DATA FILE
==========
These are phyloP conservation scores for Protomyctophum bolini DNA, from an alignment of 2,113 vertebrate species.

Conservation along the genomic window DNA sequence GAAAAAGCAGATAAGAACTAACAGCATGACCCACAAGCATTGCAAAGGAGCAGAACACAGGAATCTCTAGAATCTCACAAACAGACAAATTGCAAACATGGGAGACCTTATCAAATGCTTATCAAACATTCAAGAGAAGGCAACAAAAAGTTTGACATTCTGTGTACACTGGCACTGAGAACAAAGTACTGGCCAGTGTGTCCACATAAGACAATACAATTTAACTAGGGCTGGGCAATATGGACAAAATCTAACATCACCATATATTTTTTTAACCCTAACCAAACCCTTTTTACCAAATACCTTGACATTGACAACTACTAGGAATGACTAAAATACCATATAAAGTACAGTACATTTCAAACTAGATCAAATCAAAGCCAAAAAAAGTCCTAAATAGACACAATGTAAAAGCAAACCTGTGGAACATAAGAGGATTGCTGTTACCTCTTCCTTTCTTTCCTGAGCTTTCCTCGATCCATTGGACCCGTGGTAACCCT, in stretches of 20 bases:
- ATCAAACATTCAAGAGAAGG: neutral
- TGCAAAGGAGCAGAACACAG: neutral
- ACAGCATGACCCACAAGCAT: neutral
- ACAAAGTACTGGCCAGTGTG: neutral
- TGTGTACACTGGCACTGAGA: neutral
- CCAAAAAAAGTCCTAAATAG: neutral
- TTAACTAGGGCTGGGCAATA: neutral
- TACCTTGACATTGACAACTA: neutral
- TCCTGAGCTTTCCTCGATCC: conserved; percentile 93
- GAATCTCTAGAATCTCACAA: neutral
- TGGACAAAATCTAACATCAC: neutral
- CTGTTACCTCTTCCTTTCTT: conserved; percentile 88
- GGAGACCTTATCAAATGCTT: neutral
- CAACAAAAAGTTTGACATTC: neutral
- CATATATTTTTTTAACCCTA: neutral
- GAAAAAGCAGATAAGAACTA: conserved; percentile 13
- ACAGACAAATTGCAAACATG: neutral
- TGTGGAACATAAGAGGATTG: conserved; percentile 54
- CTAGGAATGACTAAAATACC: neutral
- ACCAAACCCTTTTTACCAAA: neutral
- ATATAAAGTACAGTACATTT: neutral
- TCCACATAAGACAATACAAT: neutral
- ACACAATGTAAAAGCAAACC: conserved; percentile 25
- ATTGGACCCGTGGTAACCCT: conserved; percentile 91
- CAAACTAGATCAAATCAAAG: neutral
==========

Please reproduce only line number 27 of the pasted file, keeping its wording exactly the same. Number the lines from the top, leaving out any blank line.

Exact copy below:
- CAAACTAGATCAAATCAAAG: neutral